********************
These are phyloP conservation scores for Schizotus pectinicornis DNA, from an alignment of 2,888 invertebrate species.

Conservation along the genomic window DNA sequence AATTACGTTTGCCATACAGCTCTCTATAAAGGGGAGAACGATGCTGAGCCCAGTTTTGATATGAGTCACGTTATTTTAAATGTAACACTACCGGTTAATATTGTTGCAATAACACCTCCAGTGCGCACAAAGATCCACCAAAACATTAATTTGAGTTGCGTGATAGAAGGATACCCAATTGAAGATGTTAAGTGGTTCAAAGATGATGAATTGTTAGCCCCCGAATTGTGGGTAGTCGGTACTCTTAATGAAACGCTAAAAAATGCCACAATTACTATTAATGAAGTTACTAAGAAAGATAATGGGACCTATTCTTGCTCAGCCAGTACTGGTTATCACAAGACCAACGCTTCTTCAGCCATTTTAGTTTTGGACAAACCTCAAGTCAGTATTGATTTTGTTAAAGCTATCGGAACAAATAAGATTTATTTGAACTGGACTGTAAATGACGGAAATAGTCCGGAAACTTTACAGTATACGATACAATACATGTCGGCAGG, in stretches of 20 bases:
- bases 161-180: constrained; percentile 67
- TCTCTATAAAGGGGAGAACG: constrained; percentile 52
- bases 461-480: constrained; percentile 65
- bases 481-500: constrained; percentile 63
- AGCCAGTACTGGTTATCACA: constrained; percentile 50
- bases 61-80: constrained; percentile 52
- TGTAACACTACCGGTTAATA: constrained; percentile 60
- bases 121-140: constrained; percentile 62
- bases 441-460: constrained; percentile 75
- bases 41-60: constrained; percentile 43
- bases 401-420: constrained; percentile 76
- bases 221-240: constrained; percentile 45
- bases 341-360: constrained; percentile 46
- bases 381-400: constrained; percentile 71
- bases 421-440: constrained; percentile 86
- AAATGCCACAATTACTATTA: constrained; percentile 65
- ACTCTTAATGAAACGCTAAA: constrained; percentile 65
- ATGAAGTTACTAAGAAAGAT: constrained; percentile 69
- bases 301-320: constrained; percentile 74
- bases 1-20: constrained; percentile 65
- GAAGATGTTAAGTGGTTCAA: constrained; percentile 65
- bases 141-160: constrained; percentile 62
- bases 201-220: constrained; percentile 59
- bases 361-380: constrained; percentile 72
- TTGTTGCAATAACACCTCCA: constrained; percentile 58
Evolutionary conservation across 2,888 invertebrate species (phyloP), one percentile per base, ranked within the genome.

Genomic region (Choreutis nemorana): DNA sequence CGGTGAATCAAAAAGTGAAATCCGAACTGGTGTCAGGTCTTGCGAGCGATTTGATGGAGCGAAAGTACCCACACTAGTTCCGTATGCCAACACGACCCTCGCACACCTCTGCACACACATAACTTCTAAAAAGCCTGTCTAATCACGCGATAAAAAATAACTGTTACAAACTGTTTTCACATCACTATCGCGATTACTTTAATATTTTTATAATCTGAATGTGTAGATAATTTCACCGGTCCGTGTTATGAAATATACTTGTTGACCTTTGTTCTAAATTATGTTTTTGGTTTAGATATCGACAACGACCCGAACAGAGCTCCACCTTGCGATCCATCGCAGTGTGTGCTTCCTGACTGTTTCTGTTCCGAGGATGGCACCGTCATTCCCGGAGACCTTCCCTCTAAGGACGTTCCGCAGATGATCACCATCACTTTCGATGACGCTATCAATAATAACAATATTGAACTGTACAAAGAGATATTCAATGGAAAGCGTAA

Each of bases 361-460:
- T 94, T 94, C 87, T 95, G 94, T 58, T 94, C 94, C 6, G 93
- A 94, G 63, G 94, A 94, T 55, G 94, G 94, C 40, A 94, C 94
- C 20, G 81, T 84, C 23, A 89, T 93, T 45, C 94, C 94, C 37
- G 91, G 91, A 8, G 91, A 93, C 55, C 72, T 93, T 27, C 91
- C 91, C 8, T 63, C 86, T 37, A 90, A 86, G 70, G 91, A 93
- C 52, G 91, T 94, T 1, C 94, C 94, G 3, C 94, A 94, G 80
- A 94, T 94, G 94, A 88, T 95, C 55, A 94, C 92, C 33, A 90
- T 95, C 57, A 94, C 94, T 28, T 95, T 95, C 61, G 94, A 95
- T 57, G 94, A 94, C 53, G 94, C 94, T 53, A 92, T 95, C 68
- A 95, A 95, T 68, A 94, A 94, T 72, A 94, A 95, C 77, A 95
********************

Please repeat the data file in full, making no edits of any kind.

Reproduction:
These are phyloP conservation scores for Schizotus pectinicornis DNA, from an alignment of 2,888 invertebrate species.

Conservation along the genomic window DNA sequence AATTACGTTTGCCATACAGCTCTCTATAAAGGGGAGAACGATGCTGAGCCCAGTTTTGATATGAGTCACGTTATTTTAAATGTAACACTACCGGTTAATATTGTTGCAATAACACCTCCAGTGCGCACAAAGATCCACCAAAACATTAATTTGAGTTGCGTGATAGAAGGATACCCAATTGAAGATGTTAAGTGGTTCAAAGATGATGAATTGTTAGCCCCCGAATTGTGGGTAGTCGGTACTCTTAATGAAACGCTAAAAAATGCCACAATTACTATTAATGAAGTTACTAAGAAAGATAATGGGACCTATTCTTGCTCAGCCAGTACTGGTTATCACAAGACCAACGCTTCTTCAGCCATTTTAGTTTTGGACAAACCTCAAGTCAGTATTGATTTTGTTAAAGCTATCGGAACAAATAAGATTTATTTGAACTGGACTGTAAATGACGGAAATAGTCCGGAAACTTTACAGTATACGATACAATACATGTCGGCAGG, in stretches of 20 bases:
- bases 161-180: constrained; percentile 67
- TCTCTATAAAGGGGAGAACG: constrained; percentile 52
- bases 461-480: constrained; percentile 65
- bases 481-500: constrained; percentile 63
- AGCCAGTACTGGTTATCACA: constrained; percentile 50
- bases 61-80: constrained; percentile 52
- TGTAACACTACCGGTTAATA: constrained; percentile 60
- bases 121-140: constrained; percentile 62
- bases 441-460: constrained; percentile 75
- bases 41-60: constrained; percentile 43
- bases 401-420: constrained; percentile 76
- bases 221-240: constrained; percentile 45
- bases 341-360: constrained; percentile 46
- bases 381-400: constrained; percentile 71
- bases 421-440: constrained; percentile 86
- AAATGCCACAATTACTATTA: constrained; percentile 65
- ACTCTTAATGAAACGCTAAA: constrained; percentile 65
- ATGAAGTTACTAAGAAAGAT: constrained; percentile 69
- bases 301-320: constrained; percentile 74
- bases 1-20: constrained; percentile 65
- GAAGATGTTAAGTGGTTCAA: constrained; percentile 65
- bases 141-160: constrained; percentile 62
- bases 201-220: constrained; percentile 59
- bases 361-380: constrained; percentile 72
- TTGTTGCAATAACACCTCCA: constrained; percentile 58
Evolutionary conservation across 2,888 invertebrate species (phyloP), one percentile per base, ranked within the genome.

Genomic region (Choreutis nemorana): DNA sequence CGGTGAATCAAAAAGTGAAATCCGAACTGGTGTCAGGTCTTGCGAGCGATTTGATGGAGCGAAAGTACCCACACTAGTTCCGTATGCCAACACGACCCTCGCACACCTCTGCACACACATAACTTCTAAAAAGCCTGTCTAATCACGCGATAAAAAATAACTGTTACAAACTGTTTTCACATCACTATCGCGATTACTTTAATATTTTTATAATCTGAATGTGTAGATAATTTCACCGGTCCGTGTTATGAAATATACTTGTTGACCTTTGTTCTAAATTATGTTTTTGGTTTAGATATCGACAACGACCCGAACAGAGCTCCACCTTGCGATCCATCGCAGTGTGTGCTTCCTGACTGTTTCTGTTCCGAGGATGGCACCGTCATTCCCGGAGACCTTCCCTCTAAGGACGTTCCGCAGATGATCACCATCACTTTCGATGACGCTATCAATAATAACAATATTGAACTGTACAAAGAGATATTCAATGGAAAGCGTAA

Each of bases 361-460:
- T 94, T 94, C 87, T 95, G 94, T 58, T 94, C 94, C 6, G 93
- A 94, G 63, G 94, A 94, T 55, G 94, G 94, C 40, A 94, C 94
- C 20, G 81, T 84, C 23, A 89, T 93, T 45, C 94, C 94, C 37
- G 91, G 91, A 8, G 91, A 93, C 55, C 72, T 93, T 27, C 91
- C 91, C 8, T 63, C 86, T 37, A 90, A 86, G 70, G 91, A 93
- C 52, G 91, T 94, T 1, C 94, C 94, G 3, C 94, A 94, G 80
- A 94, T 94, G 94, A 88, T 95, C 55, A 94, C 92, C 33, A 90
- T 95, C 57, A 94, C 94, T 28, T 95, T 95, C 61, G 94, A 95
- T 57, G 94, A 94, C 53, G 94, C 94, T 53, A 92, T 95, C 68
- A 95, A 95, T 68, A 94, A 94, T 72, A 94, A 95, C 77, A 95